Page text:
This is going to be series of posts focusing on various ways to monitor CA Mediation Manager (CAMM).
You will need to monitor CAMM if you are interested in:
- Receiving a notification when an anomaly occurs
- Understanding how much system resources (CPU, Memory, Java threads) are being consumed by device packs
In this post, I will talk about the Anomaly Detection (AD) feature of CAMM and ways to customize it based on your preferences.
CAMM comes with a built-in anomaly detection feature which allows you to select anomalies and provide a list of email addresses to send notifications to when an anomaly is detected. This feature can be enabled in the CAMM Web UI under “My Settings” tab. Find out more here.
Before you enable this feature, it is recommended to test the email settings by clicking on the “Test” button. CAMM will send a test email to all the participants in the To and CC fields with a default dummy address of CAMM-Notification@ca.com.
Skip this “Test” step if your email server doesn’t allow for anonymous emails
Provide valid email address in From field if your email server doesn't allow for dummy address
Once you have saved your settings, CAMM will start monitoring its components (MC, LC, Engine and Presenter) for anomalies. Underlying this feature is a rule-based approach where each rule is used to assert a condition and execute an associated action.
The rules and actions are saved in a XML file under $CAMM/AD/AnomalyConfigBase/<component_name> folder structure.
For Local Controller files are saved on a Linux system under /opt/CA/CAMM/AD/AnomalyConfigBase/LC_ANOMALY/*
How to customize
You can customize this feature by editing the rules and anomalies file as follows:
Rules are saved in a file named <component_ID>_Rules.xml under their respective component folder.
/opt/CA/CAMM/AD/AnomalyConfigBase/LC_ANOMALY/LC-10.11.12.13_Rules.xml stores all rules defined for Local Controller installed on 10.11.12.13
- Frequency - This value is used by CAMM to periodically evaluate conditions for asserting this rule. Measured in seconds, you can edit this to any positive integer.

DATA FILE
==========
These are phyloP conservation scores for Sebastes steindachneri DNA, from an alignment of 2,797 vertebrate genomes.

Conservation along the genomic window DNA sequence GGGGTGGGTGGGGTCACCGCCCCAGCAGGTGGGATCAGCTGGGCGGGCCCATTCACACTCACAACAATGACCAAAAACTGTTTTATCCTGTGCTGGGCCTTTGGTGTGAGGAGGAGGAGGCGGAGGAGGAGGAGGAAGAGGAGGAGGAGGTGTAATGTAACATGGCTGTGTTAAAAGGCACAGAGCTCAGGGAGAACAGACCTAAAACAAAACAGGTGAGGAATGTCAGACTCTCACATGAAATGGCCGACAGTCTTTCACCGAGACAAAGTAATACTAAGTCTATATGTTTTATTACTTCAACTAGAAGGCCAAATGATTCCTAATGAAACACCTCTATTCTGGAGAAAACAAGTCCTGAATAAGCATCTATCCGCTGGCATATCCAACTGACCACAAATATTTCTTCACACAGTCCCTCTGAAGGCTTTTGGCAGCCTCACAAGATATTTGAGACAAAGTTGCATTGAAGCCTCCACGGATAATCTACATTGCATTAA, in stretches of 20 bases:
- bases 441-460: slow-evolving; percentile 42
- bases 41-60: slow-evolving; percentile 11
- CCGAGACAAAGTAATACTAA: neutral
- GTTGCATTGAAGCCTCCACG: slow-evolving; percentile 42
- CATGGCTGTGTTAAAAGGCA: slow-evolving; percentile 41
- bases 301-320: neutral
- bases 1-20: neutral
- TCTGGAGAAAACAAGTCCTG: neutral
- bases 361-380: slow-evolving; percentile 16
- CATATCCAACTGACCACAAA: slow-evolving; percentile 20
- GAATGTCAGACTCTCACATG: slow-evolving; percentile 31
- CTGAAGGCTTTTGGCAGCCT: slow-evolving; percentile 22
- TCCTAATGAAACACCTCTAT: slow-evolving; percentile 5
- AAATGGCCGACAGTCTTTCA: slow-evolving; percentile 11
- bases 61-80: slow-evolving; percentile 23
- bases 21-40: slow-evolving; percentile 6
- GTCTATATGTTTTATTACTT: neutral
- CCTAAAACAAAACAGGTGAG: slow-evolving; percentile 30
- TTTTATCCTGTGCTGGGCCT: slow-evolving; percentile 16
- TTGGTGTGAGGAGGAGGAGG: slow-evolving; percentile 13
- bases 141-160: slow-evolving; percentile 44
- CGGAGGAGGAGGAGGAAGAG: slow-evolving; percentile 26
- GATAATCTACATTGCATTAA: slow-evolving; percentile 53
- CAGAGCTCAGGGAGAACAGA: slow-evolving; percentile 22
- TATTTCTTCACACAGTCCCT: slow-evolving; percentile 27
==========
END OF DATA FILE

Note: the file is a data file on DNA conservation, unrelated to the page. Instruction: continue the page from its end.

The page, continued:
- Name - This value is displayed in the Web UI if you select this component. You can edit this to any string of your choice.
- Multiple conditions - You can add multiple <if> blocks to add more conditions for a rule. Actions will be executed only when all the conditions are evaluated.
Each rule has an <anomaly> element which acts as a key and is used to select an action to perform
Actions are defined in a file named Anomalies.xml under their respective component folder.
- Value of <subject> and <title> elements are used as Email subject and title when this anomaly occurs. You can edit these values to your choice.
- You can add more troubleshooting tips or remove some based on your environment by editing value of <troubleshooting> element.
- You can add more context to the email by using variables. When an anomaly occurs, CAMM will replace these variables by actual value before sending email. See attachment for complete list of supported variables per component.
$getCompID is one such variable used in Engine's Anomalies.xml file which gets replaced by the Engine name
In my next post – I’ll talk about a device pack named CAMM_IM_SelfMonitoring. With this device pack, you can visualize performance stats of your device packs in CA Performance Management (CAPM). You can also set events based on the metrics collected by this self-monitoring device pack and get notifications from CAPM.